Frequencies of clinical data were calculated. The prevalence and attribution rates of HPV genotypes were calculated according to a previous method [8]. Crude prevalence was estimated by analyzing all studied cases as the denominator for every disease grade. The relative distribution for each disease grade was calculated only using the HPV positive samples as the denominator. The attribution of an HPV genotype to certain disease grade was calculated as follows: (percentage of samples with single-type infection) + (percentage of samples with multiple-type infection multiplied by attribution factor). The “attribution factor” for each HPV genotype was calculated based on the formula “number of samples with single-type infection of the HPV genotype concerned divided by the number of samples with single-type infection of any HPV genotype in that disease category”. The 95% confidence interval (CI) for proportion was calculated by the Wilson score method [12]. Differences in HPV positivity rates and proportions of multiple-type HPV infections between disease categories were assessed by Pearson’s χ 2 test and p < 0.05 was considered significant.

Results

HPV infection according to cervical pathology status

According to the inclusive criteria, a total of 1664 women received HPV genotyping and cervical histopathology evaluation. Their cervical pathology status were as follows: 376 cases of CIN1, 408 cases of CIN2, 336 cases of CIN3, 440 cases of squamous cell carcinoma (SCC) and 104 cases of adenocarcinoma. HPV positivity rates and the proportion of single- and multiple-type infection for each cervical pathology status are presented in Table 1. HPV positivity rates of CIN1, CIN2, CIN3 and SCC samples were 72.4, 81.4, 88.1 and 94.5%, respectively, which increased directly with severity of cervical lesions. Further, the HPV positivity rate of CIN1 group was significantly lower than that of invasive cervical cancer group (p = 6.36 × 10-13). The HPV positivity rate of adenocarcinoma group was significantly lower than squamous cell carcinoma group (p = 2.13 × 10-11). In addition, patients with lower grade cervical lesions (CIN1, 42.6%) displayed a higher frequency of multiple-type HPV infections compared with those suffering from higher grade cervical lesions (CIN2 and CIN3, 29.3%, p = 9.59 × 10-5) and invasive cancers (15.4%, p = 1.05 × 10-16).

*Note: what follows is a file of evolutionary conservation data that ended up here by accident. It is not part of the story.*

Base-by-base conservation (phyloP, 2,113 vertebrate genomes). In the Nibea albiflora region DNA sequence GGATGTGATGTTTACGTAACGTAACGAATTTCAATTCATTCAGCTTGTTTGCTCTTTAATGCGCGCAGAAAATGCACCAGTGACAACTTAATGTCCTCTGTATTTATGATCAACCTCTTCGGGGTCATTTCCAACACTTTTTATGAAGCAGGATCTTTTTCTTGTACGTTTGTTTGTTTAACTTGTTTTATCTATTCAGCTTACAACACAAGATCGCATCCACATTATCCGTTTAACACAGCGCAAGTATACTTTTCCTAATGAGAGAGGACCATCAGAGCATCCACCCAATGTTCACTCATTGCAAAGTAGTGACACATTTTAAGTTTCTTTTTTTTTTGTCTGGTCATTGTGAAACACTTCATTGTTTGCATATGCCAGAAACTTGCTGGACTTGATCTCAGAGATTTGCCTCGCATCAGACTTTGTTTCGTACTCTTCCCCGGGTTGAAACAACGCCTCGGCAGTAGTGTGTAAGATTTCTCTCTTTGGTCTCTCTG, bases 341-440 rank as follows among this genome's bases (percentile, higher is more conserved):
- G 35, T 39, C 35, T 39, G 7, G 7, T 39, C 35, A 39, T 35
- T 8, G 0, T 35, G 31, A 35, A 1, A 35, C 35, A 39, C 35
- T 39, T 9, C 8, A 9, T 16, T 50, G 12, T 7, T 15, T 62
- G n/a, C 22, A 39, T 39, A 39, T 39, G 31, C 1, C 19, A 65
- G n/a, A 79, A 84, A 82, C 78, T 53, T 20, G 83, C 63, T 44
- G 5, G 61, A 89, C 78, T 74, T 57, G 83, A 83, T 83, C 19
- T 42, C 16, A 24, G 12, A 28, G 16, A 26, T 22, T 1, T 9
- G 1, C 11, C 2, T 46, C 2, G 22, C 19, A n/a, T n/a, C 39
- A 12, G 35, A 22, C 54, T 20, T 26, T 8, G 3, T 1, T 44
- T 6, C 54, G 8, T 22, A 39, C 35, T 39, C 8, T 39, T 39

Table 1

HPV infection according to cervical pathology status

Cervical Pathology status (total no. diagnosed)

HPV positive rate

no. (%)

Single-type infection

no. (%)

Multiple-type infection no. (%)

Two HPV genotypes

Three HPV genotypes

Four or more HPV genotypes

Cervical intraepithelial neoplasia (CIN)

CIN grade 1 (376)

272 (72.4)

156 (41.5)

68 (18.1)

36 (9.6)

12 (3.2)

CIN grade 2 (408)

332 (81.4)

208 (51.0)

80 (19.6)

24 (5.9)

20 (4.9)

CIN grade 3 (336)

296 (88.1)

236 (70.2)

40 (11.9)

20 (6.0)

0

Invasive cervical cancer

Squamous cell carcinoma (440)

416 (94.5)

348 (79.1)

60 (13.6)

8 (1.8)

0

Adenocarcinoma (104)

76 (73.1)

68 (65.4)

8 (7.7)

0

0

Relative distribution of HPV genotypes according to cervical pathology status

Detailed HPV genotypes distribution according to the severity of cervical lesions was also investigated. Each kind of genotype was counted separately in cases with multiple-type HPV infections. As shown in Fig. 1, distribution of the 11 most frequent genotypes in this study was presented. Top five most frequent genotypes among high-grade cervical lesions (both CIN2 and CIN3) were HPV16 (336/37.7%), HPV52 (160/17.9%), HPV31 (112/12.6%), HPV33 (72/8.1%) and HPV58 (52/5.8%). In contrast, the genotypes distribution was shown to be different in CIN1, where HPV52 was the most frequent genotype detected (88/19.1%), followed by HPV16 (80/17.4%) and HPV58 (40/8.7%) (Fig.1a). As shown in Fig.1b, among squamous cell carcinoma cases, HPV16 was the most common genotype (212/43.1%), followed by HPV52 (80/16.3%), HPV31 (44/8.9%) and HPV58 (36/7.3%). As for adenocarcinoma, only three kinds of genotypes were detected and HPV18 was the most prevalent type (48/57.1%), followed by HPV16 (24/28.6%) and HPV52 (12/14.3%).